The ALJ must first assess the claimant's functional limitations and restrictions and then express his functional limitations in terms of exertional levels. See Castel v. Comm'r of Soc. Sec., 355 Fed.Appx. 260, 263 (11th Cir.2009); Freeman v. Barnhart, 20 Fed.Appx. 957');">220 Fed.Appx. 957, 959-60 (11th Cir.2007); see also Bailey v. Astrue, 5:11-CV-3583-LSC, 2013 WL 531075 (N.D. Ala. Feb. 11, 2013). The ALJ determines the claimant's RFC only after establishing the extent of the claimant's severe impairments. 20 C.F.R. 404.1520(e)-(f), 416.920(e)-(f).

         Additionally, the ALJ has a basic obligation to develop a full and fair record. Ellison v. Barnhart, 355 F.3d 1272, 1276 (11th Cir. 2003); Graham, 129 F.3d at 1422. Developing a full and fair record “may not require use of expert-testimony.” Welch v. Bowen, 854 F.2d 436, 440 (11th Cir. 1988). “The failure to include [an RFC assessment from a medical source] at the State agency level does not render the ALJ's RFC assessment invalid.” Langley v. Astrue, 777 F.Supp.2d 1250, 1261 (N.D. Ala. 2011). Furthermore, “the ALJ's duty to develop the record [does not] take away the claimant's burden of proving he is disabled.” Ellison, 355 F.3d at 1276. A full and fair record ensures that the ALJ has fulfilled his duty to explore the relevant facts and enables the reviewing court to “determine whether the ultimate decision on the merits is rational and supported by substantial evidence.” Id.

         V. FACTS

         The claimant was fifty-six years old with a tenth grade education when the ALJ rendered his decision. (R. 22, 138). The claimant reported that she was disabled because of pain associated with her degenerative disc disease, degenerative joint disease, scoliosis, hypertension, obesity, anemia, epistaxis, bradycardia, and fibroid tumors. (R. 173). The claimant had past relevant work experience as a nurse's aide and vehicle processor. (R. 54, 174). The claimant alleged she was disabled beginning March 11, 2014. (R. 41, 173).

         Physical Impairments

         The claimant visited the emergency room at DCH Regional Medical Center on April 3, 2013, complaining of vaginal bleeding. The claimant reported that her last normal menstrual cycle was 3 years prior. The claimant told ER staff that she noticed continuous spotting for two months prior to her visit, but that her bleeding became heavy about one week prior. The claimant reported lightheadedness, shortness of breath, and abdominal cramping, along with hot flashes, occasional night sweats, and mood swings. The claimant denied vaginal dryness, headache, blurry vision, chest pain, vomiting, and diarrhea. As to her general medical history, the claimant reported hypertension, but denied migraines, blood disorders, and back problems, among others.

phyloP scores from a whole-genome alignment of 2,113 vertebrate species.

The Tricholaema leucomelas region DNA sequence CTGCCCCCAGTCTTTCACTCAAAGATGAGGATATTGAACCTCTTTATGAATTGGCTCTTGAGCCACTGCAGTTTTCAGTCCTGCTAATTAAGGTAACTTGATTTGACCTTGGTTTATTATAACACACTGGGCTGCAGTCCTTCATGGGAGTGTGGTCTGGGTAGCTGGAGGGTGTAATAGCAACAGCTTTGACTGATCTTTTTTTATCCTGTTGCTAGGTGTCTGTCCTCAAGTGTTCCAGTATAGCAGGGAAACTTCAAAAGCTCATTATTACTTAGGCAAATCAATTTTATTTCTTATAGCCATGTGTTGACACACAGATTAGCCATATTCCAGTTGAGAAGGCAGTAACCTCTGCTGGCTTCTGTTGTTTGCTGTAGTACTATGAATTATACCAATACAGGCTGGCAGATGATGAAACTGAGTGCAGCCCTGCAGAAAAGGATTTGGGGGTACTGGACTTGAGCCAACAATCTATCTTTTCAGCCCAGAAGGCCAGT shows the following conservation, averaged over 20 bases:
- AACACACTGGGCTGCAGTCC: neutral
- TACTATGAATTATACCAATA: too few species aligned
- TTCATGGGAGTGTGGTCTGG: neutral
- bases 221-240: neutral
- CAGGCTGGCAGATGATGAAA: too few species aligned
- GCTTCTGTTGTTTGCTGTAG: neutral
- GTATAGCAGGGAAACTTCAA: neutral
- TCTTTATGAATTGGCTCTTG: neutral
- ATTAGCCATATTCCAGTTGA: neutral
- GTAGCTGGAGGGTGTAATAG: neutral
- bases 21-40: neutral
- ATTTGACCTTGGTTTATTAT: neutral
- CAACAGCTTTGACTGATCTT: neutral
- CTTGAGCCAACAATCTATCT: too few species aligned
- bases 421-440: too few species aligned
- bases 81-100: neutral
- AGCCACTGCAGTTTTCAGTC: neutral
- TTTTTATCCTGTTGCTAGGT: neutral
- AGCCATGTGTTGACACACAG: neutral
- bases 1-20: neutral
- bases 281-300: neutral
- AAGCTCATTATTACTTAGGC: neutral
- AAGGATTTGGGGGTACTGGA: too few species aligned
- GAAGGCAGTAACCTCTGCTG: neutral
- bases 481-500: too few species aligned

Dr. Angelia Woodward admitted claimant and ordered an ultrasound of the claimant's pelvis, which revealed suspected enlarged fibroid tumors in the claimant's uterus. Over the next two days, doctors performed additional scans, including a chest scan, which revealed no abnormalities, and an ultrasound of the lower extremities that revealed bilateral leg swelling, but no evidence of deep vein thrombosis. On the day of her discharge, April 5, 2013, the claimant reported that she felt better after receiving blood and also reported chronic back pain issues and possible depression. Dr. Abilash Balmuri discharged the claimant with instructions to make an appointment with Capstone Gynecology to follow up on her vaginal bleeding. Dr. Balmuri also started claimant on hormonal therapy. (R. 225-60).